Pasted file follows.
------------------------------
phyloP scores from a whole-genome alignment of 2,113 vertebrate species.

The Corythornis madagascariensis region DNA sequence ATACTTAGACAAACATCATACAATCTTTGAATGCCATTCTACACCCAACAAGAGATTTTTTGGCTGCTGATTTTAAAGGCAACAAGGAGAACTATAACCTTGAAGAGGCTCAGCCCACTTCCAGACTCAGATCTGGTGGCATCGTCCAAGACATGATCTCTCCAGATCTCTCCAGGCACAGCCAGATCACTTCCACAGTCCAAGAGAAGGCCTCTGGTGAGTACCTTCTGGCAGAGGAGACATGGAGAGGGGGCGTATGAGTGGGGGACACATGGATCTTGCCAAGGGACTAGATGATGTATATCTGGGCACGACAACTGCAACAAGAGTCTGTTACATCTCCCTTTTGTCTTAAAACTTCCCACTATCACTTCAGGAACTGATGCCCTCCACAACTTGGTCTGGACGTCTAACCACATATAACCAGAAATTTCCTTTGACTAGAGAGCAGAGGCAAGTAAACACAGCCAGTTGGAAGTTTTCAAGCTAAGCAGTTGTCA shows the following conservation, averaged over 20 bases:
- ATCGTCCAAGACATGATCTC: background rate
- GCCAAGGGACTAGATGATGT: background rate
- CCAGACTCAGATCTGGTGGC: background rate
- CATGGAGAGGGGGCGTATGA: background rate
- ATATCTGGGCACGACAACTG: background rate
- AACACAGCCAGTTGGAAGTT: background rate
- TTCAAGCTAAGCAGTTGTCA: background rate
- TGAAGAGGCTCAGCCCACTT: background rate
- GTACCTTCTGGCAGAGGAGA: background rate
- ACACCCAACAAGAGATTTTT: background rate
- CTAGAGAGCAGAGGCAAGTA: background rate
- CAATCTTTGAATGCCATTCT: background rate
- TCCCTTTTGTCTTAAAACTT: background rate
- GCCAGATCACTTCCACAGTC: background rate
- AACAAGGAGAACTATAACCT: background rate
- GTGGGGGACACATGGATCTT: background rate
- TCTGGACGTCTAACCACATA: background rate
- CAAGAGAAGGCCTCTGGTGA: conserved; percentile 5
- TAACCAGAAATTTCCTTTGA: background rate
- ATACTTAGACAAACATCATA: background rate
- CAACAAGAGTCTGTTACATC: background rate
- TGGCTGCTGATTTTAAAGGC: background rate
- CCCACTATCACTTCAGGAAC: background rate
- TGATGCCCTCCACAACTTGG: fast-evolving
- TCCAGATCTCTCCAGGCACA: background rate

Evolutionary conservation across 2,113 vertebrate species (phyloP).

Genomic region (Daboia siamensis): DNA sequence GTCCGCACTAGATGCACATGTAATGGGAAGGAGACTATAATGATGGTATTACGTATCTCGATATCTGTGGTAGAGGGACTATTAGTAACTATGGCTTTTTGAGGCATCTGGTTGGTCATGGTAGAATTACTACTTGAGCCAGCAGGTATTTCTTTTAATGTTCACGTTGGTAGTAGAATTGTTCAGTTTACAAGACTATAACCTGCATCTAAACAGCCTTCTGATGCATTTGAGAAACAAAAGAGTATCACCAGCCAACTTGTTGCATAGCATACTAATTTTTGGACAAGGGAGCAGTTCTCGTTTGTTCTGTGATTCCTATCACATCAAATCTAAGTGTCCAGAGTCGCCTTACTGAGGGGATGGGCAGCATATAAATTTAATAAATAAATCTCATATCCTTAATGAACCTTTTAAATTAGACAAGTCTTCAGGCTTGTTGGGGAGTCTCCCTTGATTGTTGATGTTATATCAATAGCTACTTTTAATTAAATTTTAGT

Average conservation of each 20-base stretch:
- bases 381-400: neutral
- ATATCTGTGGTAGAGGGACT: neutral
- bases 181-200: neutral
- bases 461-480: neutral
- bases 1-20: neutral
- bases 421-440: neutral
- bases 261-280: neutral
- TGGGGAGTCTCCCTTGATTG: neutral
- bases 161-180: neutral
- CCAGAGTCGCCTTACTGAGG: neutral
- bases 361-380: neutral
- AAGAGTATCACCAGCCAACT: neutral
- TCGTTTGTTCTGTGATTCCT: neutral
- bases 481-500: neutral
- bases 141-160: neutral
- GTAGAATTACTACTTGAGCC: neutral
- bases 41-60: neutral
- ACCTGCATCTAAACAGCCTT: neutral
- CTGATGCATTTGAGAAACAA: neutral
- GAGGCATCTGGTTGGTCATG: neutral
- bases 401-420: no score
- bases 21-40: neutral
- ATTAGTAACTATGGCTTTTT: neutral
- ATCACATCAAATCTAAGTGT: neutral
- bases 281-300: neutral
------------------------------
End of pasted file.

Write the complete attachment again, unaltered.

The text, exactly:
phyloP scores from a whole-genome alignment of 2,113 vertebrate species.

The Corythornis madagascariensis region DNA sequence ATACTTAGACAAACATCATACAATCTTTGAATGCCATTCTACACCCAACAAGAGATTTTTTGGCTGCTGATTTTAAAGGCAACAAGGAGAACTATAACCTTGAAGAGGCTCAGCCCACTTCCAGACTCAGATCTGGTGGCATCGTCCAAGACATGATCTCTCCAGATCTCTCCAGGCACAGCCAGATCACTTCCACAGTCCAAGAGAAGGCCTCTGGTGAGTACCTTCTGGCAGAGGAGACATGGAGAGGGGGCGTATGAGTGGGGGACACATGGATCTTGCCAAGGGACTAGATGATGTATATCTGGGCACGACAACTGCAACAAGAGTCTGTTACATCTCCCTTTTGTCTTAAAACTTCCCACTATCACTTCAGGAACTGATGCCCTCCACAACTTGGTCTGGACGTCTAACCACATATAACCAGAAATTTCCTTTGACTAGAGAGCAGAGGCAAGTAAACACAGCCAGTTGGAAGTTTTCAAGCTAAGCAGTTGTCA shows the following conservation, averaged over 20 bases:
- ATCGTCCAAGACATGATCTC: background rate
- GCCAAGGGACTAGATGATGT: background rate
- CCAGACTCAGATCTGGTGGC: background rate
- CATGGAGAGGGGGCGTATGA: background rate
- ATATCTGGGCACGACAACTG: background rate
- AACACAGCCAGTTGGAAGTT: background rate
- TTCAAGCTAAGCAGTTGTCA: background rate
- TGAAGAGGCTCAGCCCACTT: background rate
- GTACCTTCTGGCAGAGGAGA: background rate
- ACACCCAACAAGAGATTTTT: background rate
- CTAGAGAGCAGAGGCAAGTA: background rate
- CAATCTTTGAATGCCATTCT: background rate
- TCCCTTTTGTCTTAAAACTT: background rate
- GCCAGATCACTTCCACAGTC: background rate
- AACAAGGAGAACTATAACCT: background rate
- GTGGGGGACACATGGATCTT: background rate
- TCTGGACGTCTAACCACATA: background rate
- CAAGAGAAGGCCTCTGGTGA: conserved; percentile 5
- TAACCAGAAATTTCCTTTGA: background rate
- ATACTTAGACAAACATCATA: background rate
- CAACAAGAGTCTGTTACATC: background rate
- TGGCTGCTGATTTTAAAGGC: background rate
- CCCACTATCACTTCAGGAAC: background rate
- TGATGCCCTCCACAACTTGG: fast-evolving
- TCCAGATCTCTCCAGGCACA: background rate

Evolutionary conservation across 2,113 vertebrate species (phyloP).

Genomic region (Daboia siamensis): DNA sequence GTCCGCACTAGATGCACATGTAATGGGAAGGAGACTATAATGATGGTATTACGTATCTCGATATCTGTGGTAGAGGGACTATTAGTAACTATGGCTTTTTGAGGCATCTGGTTGGTCATGGTAGAATTACTACTTGAGCCAGCAGGTATTTCTTTTAATGTTCACGTTGGTAGTAGAATTGTTCAGTTTACAAGACTATAACCTGCATCTAAACAGCCTTCTGATGCATTTGAGAAACAAAAGAGTATCACCAGCCAACTTGTTGCATAGCATACTAATTTTTGGACAAGGGAGCAGTTCTCGTTTGTTCTGTGATTCCTATCACATCAAATCTAAGTGTCCAGAGTCGCCTTACTGAGGGGATGGGCAGCATATAAATTTAATAAATAAATCTCATATCCTTAATGAACCTTTTAAATTAGACAAGTCTTCAGGCTTGTTGGGGAGTCTCCCTTGATTGTTGATGTTATATCAATAGCTACTTTTAATTAAATTTTAGT

Average conservation of each 20-base stretch:
- bases 381-400: neutral
- ATATCTGTGGTAGAGGGACT: neutral
- bases 181-200: neutral
- bases 461-480: neutral
- bases 1-20: neutral
- bases 421-440: neutral
- bases 261-280: neutral
- TGGGGAGTCTCCCTTGATTG: neutral
- bases 161-180: neutral
- CCAGAGTCGCCTTACTGAGG: neutral
- bases 361-380: neutral
- AAGAGTATCACCAGCCAACT: neutral
- TCGTTTGTTCTGTGATTCCT: neutral
- bases 481-500: neutral
- bases 141-160: neutral
- GTAGAATTACTACTTGAGCC: neutral
- bases 41-60: neutral
- ACCTGCATCTAAACAGCCTT: neutral
- CTGATGCATTTGAGAAACAA: neutral
- GAGGCATCTGGTTGGTCATG: neutral
- bases 401-420: no score
- bases 21-40: neutral
- ATTAGTAACTATGGCTTTTT: neutral
- ATCACATCAAATCTAAGTGT: neutral
- bases 281-300: neutral